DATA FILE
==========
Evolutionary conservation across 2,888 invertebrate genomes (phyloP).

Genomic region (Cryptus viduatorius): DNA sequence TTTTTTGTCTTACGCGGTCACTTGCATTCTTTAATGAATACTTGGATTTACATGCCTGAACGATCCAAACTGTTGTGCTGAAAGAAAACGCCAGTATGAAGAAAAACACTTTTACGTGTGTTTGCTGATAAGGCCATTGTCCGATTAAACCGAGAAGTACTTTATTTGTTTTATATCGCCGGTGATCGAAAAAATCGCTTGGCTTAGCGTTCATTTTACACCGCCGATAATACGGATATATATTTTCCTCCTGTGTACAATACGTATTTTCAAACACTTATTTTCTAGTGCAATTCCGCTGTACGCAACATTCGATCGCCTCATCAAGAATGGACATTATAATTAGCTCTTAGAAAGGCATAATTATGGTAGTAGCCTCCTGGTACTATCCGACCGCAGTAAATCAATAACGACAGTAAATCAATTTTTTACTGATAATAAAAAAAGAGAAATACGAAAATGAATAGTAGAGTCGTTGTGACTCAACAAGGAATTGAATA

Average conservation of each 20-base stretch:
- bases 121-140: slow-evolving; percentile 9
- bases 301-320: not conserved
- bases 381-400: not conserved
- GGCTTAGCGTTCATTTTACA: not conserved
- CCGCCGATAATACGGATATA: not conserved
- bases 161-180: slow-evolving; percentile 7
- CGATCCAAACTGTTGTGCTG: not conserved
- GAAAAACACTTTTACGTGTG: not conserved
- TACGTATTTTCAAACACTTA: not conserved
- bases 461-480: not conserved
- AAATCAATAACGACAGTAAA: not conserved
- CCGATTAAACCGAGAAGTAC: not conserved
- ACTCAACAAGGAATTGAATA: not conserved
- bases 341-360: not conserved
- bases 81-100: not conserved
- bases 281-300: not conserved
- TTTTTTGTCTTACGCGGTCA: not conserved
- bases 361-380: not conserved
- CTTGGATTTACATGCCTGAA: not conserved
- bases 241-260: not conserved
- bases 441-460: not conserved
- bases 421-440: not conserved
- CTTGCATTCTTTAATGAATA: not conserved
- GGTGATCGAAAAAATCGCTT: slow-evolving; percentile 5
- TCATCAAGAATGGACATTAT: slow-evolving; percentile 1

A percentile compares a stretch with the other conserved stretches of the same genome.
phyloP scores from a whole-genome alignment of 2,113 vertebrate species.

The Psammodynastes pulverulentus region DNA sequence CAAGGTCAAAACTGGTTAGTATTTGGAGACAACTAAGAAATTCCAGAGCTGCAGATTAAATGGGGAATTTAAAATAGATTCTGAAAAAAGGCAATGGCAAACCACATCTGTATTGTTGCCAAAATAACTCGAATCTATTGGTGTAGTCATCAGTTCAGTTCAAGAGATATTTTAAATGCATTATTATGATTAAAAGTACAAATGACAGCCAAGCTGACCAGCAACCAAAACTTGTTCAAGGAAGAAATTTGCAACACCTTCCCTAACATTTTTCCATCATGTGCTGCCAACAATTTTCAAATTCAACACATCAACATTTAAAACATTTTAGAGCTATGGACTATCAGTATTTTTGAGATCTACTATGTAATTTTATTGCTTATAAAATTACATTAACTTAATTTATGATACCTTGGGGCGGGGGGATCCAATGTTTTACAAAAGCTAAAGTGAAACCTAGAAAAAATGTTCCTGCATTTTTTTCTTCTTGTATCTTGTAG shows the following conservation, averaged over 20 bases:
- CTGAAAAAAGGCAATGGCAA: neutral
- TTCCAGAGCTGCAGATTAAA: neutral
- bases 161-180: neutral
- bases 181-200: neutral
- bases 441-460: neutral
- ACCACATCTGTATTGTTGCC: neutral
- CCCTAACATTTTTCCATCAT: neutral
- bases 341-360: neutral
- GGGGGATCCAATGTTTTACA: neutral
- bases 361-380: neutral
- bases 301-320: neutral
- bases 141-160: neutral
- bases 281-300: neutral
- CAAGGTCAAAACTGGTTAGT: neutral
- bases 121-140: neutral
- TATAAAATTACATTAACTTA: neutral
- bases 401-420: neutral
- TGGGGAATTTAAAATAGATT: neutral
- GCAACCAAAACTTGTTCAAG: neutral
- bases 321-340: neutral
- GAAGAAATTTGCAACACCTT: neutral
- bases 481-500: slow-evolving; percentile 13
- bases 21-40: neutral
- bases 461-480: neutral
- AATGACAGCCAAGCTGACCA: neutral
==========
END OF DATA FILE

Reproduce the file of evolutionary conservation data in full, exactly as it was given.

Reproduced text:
Evolutionary conservation across 2,888 invertebrate genomes (phyloP).

Genomic region (Cryptus viduatorius): DNA sequence TTTTTTGTCTTACGCGGTCACTTGCATTCTTTAATGAATACTTGGATTTACATGCCTGAACGATCCAAACTGTTGTGCTGAAAGAAAACGCCAGTATGAAGAAAAACACTTTTACGTGTGTTTGCTGATAAGGCCATTGTCCGATTAAACCGAGAAGTACTTTATTTGTTTTATATCGCCGGTGATCGAAAAAATCGCTTGGCTTAGCGTTCATTTTACACCGCCGATAATACGGATATATATTTTCCTCCTGTGTACAATACGTATTTTCAAACACTTATTTTCTAGTGCAATTCCGCTGTACGCAACATTCGATCGCCTCATCAAGAATGGACATTATAATTAGCTCTTAGAAAGGCATAATTATGGTAGTAGCCTCCTGGTACTATCCGACCGCAGTAAATCAATAACGACAGTAAATCAATTTTTTACTGATAATAAAAAAAGAGAAATACGAAAATGAATAGTAGAGTCGTTGTGACTCAACAAGGAATTGAATA

Average conservation of each 20-base stretch:
- bases 121-140: slow-evolving; percentile 9
- bases 301-320: not conserved
- bases 381-400: not conserved
- GGCTTAGCGTTCATTTTACA: not conserved
- CCGCCGATAATACGGATATA: not conserved
- bases 161-180: slow-evolving; percentile 7
- CGATCCAAACTGTTGTGCTG: not conserved
- GAAAAACACTTTTACGTGTG: not conserved
- TACGTATTTTCAAACACTTA: not conserved
- bases 461-480: not conserved
- AAATCAATAACGACAGTAAA: not conserved
- CCGATTAAACCGAGAAGTAC: not conserved
- ACTCAACAAGGAATTGAATA: not conserved
- bases 341-360: not conserved
- bases 81-100: not conserved
- bases 281-300: not conserved
- TTTTTTGTCTTACGCGGTCA: not conserved
- bases 361-380: not conserved
- CTTGGATTTACATGCCTGAA: not conserved
- bases 241-260: not conserved
- bases 441-460: not conserved
- bases 421-440: not conserved
- CTTGCATTCTTTAATGAATA: not conserved
- GGTGATCGAAAAAATCGCTT: slow-evolving; percentile 5
- TCATCAAGAATGGACATTAT: slow-evolving; percentile 1

A percentile compares a stretch with the other conserved stretches of the same genome.
phyloP scores from a whole-genome alignment of 2,113 vertebrate species.

The Psammodynastes pulverulentus region DNA sequence CAAGGTCAAAACTGGTTAGTATTTGGAGACAACTAAGAAATTCCAGAGCTGCAGATTAAATGGGGAATTTAAAATAGATTCTGAAAAAAGGCAATGGCAAACCACATCTGTATTGTTGCCAAAATAACTCGAATCTATTGGTGTAGTCATCAGTTCAGTTCAAGAGATATTTTAAATGCATTATTATGATTAAAAGTACAAATGACAGCCAAGCTGACCAGCAACCAAAACTTGTTCAAGGAAGAAATTTGCAACACCTTCCCTAACATTTTTCCATCATGTGCTGCCAACAATTTTCAAATTCAACACATCAACATTTAAAACATTTTAGAGCTATGGACTATCAGTATTTTTGAGATCTACTATGTAATTTTATTGCTTATAAAATTACATTAACTTAATTTATGATACCTTGGGGCGGGGGGATCCAATGTTTTACAAAAGCTAAAGTGAAACCTAGAAAAAATGTTCCTGCATTTTTTTCTTCTTGTATCTTGTAG shows the following conservation, averaged over 20 bases:
- CTGAAAAAAGGCAATGGCAA: neutral
- TTCCAGAGCTGCAGATTAAA: neutral
- bases 161-180: neutral
- bases 181-200: neutral
- bases 441-460: neutral
- ACCACATCTGTATTGTTGCC: neutral
- CCCTAACATTTTTCCATCAT: neutral
- bases 341-360: neutral
- GGGGGATCCAATGTTTTACA: neutral
- bases 361-380: neutral
- bases 301-320: neutral
- bases 141-160: neutral
- bases 281-300: neutral
- CAAGGTCAAAACTGGTTAGT: neutral
- bases 121-140: neutral
- TATAAAATTACATTAACTTA: neutral
- bases 401-420: neutral
- TGGGGAATTTAAAATAGATT: neutral
- GCAACCAAAACTTGTTCAAG: neutral
- bases 321-340: neutral
- GAAGAAATTTGCAACACCTT: neutral
- bases 481-500: slow-evolving; percentile 13
- bases 21-40: neutral
- bases 461-480: neutral
- AATGACAGCCAAGCTGACCA: neutral